As Adam Scott quietly assumed the world No.1 spot from Tiger Woods without hitting a shot, Australians around the globe were celebrating success.
In Manila, Victorian Marcus Both shelved thoughts of quitting the game after winning the ICTSI Philippine Open, New South Welshman Brett Drewitt claimed the Wuhan Open in China and Marc Leishman bounced back to top form with a share of third in the Byron Nelson Championship in Texas.
On the European Tour, Victorian Richard Green and Belgian Thomas Pieters lost out in a play-off for the Spanish Open to 50-year-old home-town hope Miguel Angel Jimenez.
Green was on track for victory before a serious stumble at the 14th left him with a triple bogey seven. At the first play-off hole Jiminez was the only player to make par and won his home title for the first time.
But Green was in an upbeat mood afterwards.
"I have to take a lot of positives out of it, it’s the best I’ve played since the French Open," Green said. "I played well in the Australian Open over Christmas, just unfortunately struggling to get the job done. I couldn’t count how many times I have run second on The European Tour.
"It’s just a shame that when the heat of the battle comes along a bit of misfortune happens every now and again.
"The 14th hole cost me big time and I played pretty solid from that point in and probably should have won the tournament by two shots if that had just been a par."
While Scott became the first Australian since Greg Norman’s long reign at the top in the 1980s and 1990s to become the world’s leading player, Marcus Both’s story is one of emotion and of triumph over despair.
Last year he was seriously considering giving up after losing his Asian Tour card for the first time since 2003.
But his career has received a reboot following his victory at the $US300,000 tournament on Sunday, where he tasted success with a total of six-under-par 282 ahead of a group tied at second two shots back.
Australian rookie Nathan Holman, EurAsia Cup star Siddikur Rahman of Bangladesh, Thailand’s Arnond Vongvanij and home heroes Antonio Lascuna and Jay Bayron all came home on 284 at the Wack Wack Golf and Country Club.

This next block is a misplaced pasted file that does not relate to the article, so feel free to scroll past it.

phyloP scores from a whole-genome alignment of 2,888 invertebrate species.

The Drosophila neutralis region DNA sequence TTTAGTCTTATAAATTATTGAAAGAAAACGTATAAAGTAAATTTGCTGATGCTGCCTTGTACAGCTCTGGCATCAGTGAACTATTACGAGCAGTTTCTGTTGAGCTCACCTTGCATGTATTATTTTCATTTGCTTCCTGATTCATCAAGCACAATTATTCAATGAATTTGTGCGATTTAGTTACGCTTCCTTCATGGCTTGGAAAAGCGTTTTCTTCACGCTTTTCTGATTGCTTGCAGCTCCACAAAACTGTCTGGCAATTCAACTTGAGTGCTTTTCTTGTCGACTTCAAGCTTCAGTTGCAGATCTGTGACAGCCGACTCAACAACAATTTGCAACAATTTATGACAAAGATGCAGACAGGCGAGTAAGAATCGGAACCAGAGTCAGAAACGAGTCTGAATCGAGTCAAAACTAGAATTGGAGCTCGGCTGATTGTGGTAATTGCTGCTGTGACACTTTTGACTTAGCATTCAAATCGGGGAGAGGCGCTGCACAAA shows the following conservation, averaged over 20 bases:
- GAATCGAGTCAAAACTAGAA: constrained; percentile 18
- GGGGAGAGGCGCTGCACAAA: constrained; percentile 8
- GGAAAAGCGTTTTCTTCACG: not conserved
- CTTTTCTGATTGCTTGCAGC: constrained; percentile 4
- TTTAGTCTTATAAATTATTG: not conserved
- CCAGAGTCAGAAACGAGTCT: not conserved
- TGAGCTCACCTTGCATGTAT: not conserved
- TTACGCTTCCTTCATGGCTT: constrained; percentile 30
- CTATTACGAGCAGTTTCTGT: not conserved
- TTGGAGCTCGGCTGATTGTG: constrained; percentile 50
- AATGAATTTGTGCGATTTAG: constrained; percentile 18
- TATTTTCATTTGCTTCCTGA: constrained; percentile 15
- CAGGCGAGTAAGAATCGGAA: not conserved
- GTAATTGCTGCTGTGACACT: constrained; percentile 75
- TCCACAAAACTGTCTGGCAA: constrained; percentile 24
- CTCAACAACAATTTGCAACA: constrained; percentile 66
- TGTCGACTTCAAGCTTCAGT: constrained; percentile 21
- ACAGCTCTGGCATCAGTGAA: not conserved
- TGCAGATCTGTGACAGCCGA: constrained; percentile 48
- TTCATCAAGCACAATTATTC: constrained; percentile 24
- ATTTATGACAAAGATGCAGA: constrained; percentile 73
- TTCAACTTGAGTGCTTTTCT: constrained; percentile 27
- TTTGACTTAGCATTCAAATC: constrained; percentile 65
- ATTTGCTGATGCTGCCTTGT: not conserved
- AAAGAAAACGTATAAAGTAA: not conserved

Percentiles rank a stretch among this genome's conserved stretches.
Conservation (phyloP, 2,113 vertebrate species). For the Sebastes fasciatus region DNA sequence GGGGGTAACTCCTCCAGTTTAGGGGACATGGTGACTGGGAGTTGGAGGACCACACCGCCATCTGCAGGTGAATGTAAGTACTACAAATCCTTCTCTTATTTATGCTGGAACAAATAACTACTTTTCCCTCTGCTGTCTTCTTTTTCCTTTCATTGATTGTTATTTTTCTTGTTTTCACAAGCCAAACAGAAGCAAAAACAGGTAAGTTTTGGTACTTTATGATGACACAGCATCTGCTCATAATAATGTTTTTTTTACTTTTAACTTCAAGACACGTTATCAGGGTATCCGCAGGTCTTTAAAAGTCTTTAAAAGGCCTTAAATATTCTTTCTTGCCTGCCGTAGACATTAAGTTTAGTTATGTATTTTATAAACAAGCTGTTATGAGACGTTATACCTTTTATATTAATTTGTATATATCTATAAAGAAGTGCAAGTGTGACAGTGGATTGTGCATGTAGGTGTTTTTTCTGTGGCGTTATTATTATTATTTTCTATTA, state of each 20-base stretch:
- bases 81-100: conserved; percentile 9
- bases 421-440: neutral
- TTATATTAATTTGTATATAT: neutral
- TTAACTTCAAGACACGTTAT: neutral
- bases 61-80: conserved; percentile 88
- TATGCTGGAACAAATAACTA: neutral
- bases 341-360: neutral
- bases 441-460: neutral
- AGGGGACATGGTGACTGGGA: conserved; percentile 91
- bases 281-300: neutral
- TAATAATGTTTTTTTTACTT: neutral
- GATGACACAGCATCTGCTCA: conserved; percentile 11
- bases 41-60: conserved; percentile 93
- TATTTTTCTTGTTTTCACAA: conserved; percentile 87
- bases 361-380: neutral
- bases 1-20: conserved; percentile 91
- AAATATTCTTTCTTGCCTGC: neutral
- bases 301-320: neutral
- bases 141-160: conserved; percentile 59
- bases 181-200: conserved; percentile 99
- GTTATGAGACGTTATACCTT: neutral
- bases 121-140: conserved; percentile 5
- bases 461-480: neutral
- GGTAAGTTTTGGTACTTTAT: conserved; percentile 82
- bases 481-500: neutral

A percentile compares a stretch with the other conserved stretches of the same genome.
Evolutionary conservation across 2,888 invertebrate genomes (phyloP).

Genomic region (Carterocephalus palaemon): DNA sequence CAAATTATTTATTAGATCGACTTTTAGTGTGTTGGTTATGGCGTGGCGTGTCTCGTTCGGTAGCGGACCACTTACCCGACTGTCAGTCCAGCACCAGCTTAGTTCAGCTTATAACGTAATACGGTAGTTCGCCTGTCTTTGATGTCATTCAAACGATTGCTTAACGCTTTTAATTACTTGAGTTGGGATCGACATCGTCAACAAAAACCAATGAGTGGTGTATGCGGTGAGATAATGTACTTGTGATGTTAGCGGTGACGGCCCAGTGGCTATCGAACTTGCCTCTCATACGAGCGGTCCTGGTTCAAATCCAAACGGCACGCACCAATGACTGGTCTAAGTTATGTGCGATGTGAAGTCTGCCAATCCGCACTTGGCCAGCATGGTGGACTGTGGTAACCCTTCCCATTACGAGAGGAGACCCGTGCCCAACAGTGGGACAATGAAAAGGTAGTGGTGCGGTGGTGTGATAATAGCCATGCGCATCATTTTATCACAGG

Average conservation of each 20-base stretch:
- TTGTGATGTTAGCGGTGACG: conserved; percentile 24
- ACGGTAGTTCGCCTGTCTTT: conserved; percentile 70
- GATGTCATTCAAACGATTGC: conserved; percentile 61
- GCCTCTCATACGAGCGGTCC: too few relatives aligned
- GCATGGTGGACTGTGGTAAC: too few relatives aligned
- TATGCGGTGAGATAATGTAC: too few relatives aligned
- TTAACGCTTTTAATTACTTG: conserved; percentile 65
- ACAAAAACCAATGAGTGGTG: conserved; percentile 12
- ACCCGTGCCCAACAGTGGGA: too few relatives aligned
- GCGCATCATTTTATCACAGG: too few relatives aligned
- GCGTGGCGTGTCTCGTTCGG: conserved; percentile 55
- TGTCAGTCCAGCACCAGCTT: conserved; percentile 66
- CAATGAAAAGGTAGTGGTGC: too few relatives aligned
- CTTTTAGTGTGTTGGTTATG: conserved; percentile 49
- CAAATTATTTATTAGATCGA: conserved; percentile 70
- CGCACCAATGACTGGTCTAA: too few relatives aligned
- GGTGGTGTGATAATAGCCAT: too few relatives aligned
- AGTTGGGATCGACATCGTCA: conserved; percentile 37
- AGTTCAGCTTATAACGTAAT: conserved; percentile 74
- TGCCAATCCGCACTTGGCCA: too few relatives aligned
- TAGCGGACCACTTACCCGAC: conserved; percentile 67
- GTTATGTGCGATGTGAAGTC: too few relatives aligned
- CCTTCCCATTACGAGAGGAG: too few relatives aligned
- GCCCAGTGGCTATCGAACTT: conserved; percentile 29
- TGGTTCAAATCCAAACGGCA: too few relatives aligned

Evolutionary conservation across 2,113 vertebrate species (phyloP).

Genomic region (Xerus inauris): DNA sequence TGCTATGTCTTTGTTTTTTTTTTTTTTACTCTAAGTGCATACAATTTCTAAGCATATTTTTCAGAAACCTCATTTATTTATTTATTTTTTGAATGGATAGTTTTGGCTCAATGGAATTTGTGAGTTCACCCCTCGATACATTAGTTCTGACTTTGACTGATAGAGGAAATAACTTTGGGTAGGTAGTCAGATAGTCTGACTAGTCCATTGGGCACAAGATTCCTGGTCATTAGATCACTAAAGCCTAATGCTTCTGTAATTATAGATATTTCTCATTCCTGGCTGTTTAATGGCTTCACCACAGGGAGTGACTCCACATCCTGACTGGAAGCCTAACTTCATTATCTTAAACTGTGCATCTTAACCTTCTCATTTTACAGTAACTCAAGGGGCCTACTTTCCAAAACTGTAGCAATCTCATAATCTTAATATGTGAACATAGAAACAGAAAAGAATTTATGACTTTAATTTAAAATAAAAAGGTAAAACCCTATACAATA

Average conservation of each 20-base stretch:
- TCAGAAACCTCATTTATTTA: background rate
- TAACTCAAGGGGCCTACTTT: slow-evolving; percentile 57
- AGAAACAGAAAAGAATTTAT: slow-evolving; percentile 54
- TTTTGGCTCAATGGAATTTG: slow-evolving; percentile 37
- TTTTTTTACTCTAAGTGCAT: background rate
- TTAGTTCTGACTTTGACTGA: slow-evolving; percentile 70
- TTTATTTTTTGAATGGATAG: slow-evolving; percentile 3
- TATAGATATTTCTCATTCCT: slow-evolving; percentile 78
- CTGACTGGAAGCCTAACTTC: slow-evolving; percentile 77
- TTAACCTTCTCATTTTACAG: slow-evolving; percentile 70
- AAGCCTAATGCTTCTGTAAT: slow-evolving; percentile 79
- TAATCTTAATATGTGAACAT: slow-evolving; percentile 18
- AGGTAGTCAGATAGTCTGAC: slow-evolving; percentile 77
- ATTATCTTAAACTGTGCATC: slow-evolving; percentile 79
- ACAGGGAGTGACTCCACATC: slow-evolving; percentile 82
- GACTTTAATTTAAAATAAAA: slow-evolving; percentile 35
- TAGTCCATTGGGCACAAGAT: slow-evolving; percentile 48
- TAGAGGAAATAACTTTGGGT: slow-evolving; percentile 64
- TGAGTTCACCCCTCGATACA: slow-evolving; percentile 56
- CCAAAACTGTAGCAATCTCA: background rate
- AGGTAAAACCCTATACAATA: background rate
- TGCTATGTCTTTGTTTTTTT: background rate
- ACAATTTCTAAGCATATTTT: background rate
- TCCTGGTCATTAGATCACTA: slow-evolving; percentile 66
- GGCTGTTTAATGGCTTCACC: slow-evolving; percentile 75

Both was close to tears after winning his third Asian Tour title and ending a five-year title drought on the region’s premier Tour, where he had been recently forced to rely on sponsor invitations to play.
“It was an emotional year on and off the golf course after I lost my Tour card," Both said. "I had to return to Qualifying School earlier this year and I missed the cut by one shot. It was so bad that I even thought of quitting the game,” said the 34-year-old, who won US$54,000.
“Words can’t describe how it feels from being an invite to a winner this week. I have to thank ICTSI and the Asian Tour for giving me the invite. To come away with the trophy is amazing. I’m a bit lost for words."
He bogeyed the final two holes but had prepared himself for the win with a front nine 34, a six metre birdie putt on the 15th and a short birdie on 16 to take a three-shot lead.
“I didn’t let off in the last two holes. I gave it full commitments there. Strange things have happen in golf and I’ve seen people hole second shots on the last to win. You just have to hope that it doesn’t happen to you."
In China Drewitt found himself in an unexpected play-off as he watched his playing partner Xin Jun Zhang blow a one shot lead by three putting at the 18th green.
In the following play-off the Australian seized the tournament with a birdie putt on the second hole. The victory was Drewitt’s first since he turned pro last year.
“It’s a great stepping stone to where I want to be," Drewitt said. "I want to get to the US and this tour has 12 tournaments that I can play this year that will get me to where I want to be if I play well enough."
Leishman, meanwhile, continued his recent good form in Texas, where he said he enjoyed the windy conditions, similar to those he grew up with in his home town of Warrnambool.
He finished third in this event two years ago and in 2008 the Victorian set a record on the then Nationwide Tour when winning the WNB Golf Classic in Midland in Texas by a massive 11 shots.
Leishman banks a $US400,000 cheque and moves to the verge of the Tour top 60 and a place in the US Open field. If he can continue his form at this week’s Crown Plaza Colonial Invitational and the Memorial, both of which he has played well before, he is certain to line up in the US national championship.
The Byron Nelson was won by Brendon Todd, who took his maiden victory on the PGA Tour although he has won on the Web.Com Tour in the past. The 28-year-old held off a strong challenge from a resurgent Canadian Mike Weir who, after injury and confidence issues, was chasing his first win in nearly seven years and his first top 10 in more than four years.
John Senden was the next best of the Australians after Leishman when he finished tied for 11th.
The PGA Tour now moves to the Colonial at Fort Worth where Adam Scott will make his first appearance as world No.1.
By: Robert Grant